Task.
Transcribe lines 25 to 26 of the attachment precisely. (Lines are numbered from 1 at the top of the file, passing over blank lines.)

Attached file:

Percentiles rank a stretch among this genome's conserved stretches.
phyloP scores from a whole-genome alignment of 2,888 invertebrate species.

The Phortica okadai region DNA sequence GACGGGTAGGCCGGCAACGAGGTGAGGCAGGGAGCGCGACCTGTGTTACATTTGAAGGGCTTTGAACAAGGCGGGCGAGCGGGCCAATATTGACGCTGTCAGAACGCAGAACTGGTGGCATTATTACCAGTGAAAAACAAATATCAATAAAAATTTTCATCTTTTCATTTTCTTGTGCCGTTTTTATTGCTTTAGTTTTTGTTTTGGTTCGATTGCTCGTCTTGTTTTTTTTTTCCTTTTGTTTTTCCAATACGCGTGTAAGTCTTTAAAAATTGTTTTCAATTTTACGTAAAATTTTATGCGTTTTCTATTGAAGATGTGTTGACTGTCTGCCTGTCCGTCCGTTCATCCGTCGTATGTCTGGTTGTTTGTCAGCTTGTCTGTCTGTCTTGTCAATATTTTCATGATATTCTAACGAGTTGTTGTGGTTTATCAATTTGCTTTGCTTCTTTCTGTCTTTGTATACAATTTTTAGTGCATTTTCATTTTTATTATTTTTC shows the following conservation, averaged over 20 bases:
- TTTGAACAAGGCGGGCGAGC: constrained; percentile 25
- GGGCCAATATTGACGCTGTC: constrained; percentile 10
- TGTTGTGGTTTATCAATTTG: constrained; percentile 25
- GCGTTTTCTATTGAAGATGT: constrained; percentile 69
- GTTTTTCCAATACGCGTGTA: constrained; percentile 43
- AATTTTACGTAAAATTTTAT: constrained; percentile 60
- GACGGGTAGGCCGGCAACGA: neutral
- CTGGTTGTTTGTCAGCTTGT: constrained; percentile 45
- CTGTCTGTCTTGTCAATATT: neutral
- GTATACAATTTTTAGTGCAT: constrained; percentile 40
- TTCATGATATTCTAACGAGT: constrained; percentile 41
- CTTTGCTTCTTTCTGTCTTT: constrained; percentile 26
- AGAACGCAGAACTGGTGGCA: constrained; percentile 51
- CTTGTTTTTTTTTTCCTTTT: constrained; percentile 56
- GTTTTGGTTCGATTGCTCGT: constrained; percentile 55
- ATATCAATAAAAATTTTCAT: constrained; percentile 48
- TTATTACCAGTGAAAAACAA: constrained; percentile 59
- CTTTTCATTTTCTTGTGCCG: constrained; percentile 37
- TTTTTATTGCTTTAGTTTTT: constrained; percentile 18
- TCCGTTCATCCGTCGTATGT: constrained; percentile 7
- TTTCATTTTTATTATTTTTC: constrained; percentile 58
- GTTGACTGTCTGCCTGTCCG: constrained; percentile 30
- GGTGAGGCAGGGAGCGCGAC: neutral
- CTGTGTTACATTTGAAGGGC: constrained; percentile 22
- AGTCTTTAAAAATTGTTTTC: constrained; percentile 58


- GTTGACTGTCTGCCTGTCCG: constrained; percentile 30
- GGTGAGGCAGGGAGCGCGAC: neutral